Supportive guidelines as a tool for the conception of Local Urban Plans

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Nowadays, building on unbuilt land and urbanization is a core issue. In France 600 km² of land are built on every year. In addition, the increase of built-up land is four times faster than population growth. This massive and probably unnecessary urbanization leads to a significant loss of agricultural and natural areas, which are essential to maintain. The urban environment is home to over more than half the world’s population, consumes about 75% of energy resources and generates 80% of greenhouse gas emissions. Urban areas, highly energy consuming, are increasing up every day, mainly at the expense of agricultural areas and contributes to the degradation of the ecological footprint. Moreover, the compactness that characterised the cities of the past has for many decades now been abandoned, as typified by the dormitory towns and tower blocks of the fifties. The city is, by definition, a place where you need to promote exchanges and interactions between residents in order to contribute to their further cultural and general development and progress. As urban planners, we have to ask ourselves the question: how can we build the sustainable city of tomorrow? What are the most effective urban forms to create an efficient city in terms of space and energy consumption, whilst respecting the lives, development, progress and culture of the people. This is a reality, the concern for sustainable development should not clash with architectural and landscape heritage. On the contrary, the principles of sustainable development must be carried out simultaneously with the redevelopment of the old neighbourhoods, which are often synonymous with urban environmental quality and liveability.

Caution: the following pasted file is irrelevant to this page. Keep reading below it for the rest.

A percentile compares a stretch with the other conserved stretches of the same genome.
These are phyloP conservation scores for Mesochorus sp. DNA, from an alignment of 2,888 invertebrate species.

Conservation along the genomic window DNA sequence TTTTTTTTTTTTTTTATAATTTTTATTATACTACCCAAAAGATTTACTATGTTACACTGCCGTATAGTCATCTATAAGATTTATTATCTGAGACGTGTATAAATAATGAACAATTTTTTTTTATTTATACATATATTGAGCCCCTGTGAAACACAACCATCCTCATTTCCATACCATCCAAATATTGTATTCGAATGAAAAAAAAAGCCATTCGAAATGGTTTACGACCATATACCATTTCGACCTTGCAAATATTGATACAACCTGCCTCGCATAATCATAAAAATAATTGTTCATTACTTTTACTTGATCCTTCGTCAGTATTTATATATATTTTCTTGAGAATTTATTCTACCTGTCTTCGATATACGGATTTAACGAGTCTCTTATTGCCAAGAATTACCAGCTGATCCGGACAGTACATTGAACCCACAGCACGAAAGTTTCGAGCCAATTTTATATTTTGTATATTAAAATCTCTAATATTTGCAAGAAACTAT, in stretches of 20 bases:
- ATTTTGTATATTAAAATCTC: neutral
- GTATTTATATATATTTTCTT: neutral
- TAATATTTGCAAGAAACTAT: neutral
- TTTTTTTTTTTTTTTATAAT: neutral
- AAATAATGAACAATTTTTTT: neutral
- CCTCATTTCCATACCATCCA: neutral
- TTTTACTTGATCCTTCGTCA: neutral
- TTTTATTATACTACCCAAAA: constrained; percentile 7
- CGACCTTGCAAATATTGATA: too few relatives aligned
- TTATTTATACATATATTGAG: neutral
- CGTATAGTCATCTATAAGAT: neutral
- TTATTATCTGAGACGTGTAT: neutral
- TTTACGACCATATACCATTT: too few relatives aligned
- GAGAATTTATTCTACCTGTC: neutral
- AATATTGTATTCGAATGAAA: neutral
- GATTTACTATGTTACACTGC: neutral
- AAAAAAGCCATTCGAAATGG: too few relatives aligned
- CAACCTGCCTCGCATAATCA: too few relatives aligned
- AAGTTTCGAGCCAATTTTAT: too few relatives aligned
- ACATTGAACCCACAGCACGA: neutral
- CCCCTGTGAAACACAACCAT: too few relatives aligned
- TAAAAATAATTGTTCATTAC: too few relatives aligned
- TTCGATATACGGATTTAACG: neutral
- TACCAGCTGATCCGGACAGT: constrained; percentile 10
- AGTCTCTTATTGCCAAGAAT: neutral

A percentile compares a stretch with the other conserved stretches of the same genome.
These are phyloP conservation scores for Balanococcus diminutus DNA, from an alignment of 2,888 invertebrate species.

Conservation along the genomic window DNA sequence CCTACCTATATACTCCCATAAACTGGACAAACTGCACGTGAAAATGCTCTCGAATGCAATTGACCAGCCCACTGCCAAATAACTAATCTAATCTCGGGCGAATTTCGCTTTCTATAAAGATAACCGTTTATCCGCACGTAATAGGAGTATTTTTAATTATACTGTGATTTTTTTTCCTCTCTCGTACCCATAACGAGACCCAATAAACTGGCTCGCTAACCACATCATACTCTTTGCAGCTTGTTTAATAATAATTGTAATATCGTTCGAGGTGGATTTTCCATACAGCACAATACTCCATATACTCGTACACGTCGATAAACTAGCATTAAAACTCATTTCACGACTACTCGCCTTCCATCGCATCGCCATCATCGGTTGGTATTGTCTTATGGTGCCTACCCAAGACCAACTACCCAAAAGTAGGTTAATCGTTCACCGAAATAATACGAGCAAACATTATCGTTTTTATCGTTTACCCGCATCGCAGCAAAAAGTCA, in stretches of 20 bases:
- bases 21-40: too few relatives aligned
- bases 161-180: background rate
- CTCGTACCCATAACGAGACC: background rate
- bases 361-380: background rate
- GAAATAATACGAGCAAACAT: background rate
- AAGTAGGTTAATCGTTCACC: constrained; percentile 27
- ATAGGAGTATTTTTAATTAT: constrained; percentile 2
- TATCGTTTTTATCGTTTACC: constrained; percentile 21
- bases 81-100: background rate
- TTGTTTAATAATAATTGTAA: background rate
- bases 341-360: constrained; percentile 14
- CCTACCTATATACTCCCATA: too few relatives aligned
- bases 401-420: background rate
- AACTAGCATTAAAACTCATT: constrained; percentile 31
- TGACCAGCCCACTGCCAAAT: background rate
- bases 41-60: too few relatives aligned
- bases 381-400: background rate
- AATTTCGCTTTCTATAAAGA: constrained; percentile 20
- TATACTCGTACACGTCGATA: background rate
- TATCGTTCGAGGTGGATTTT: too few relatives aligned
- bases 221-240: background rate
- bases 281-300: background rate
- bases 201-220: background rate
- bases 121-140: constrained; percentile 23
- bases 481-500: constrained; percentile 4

Sustainability in heritage protected areas : Book of Proceedings of the 5th AESOP European Urban Summer School Tours, France, from 1st – 8th September 2014
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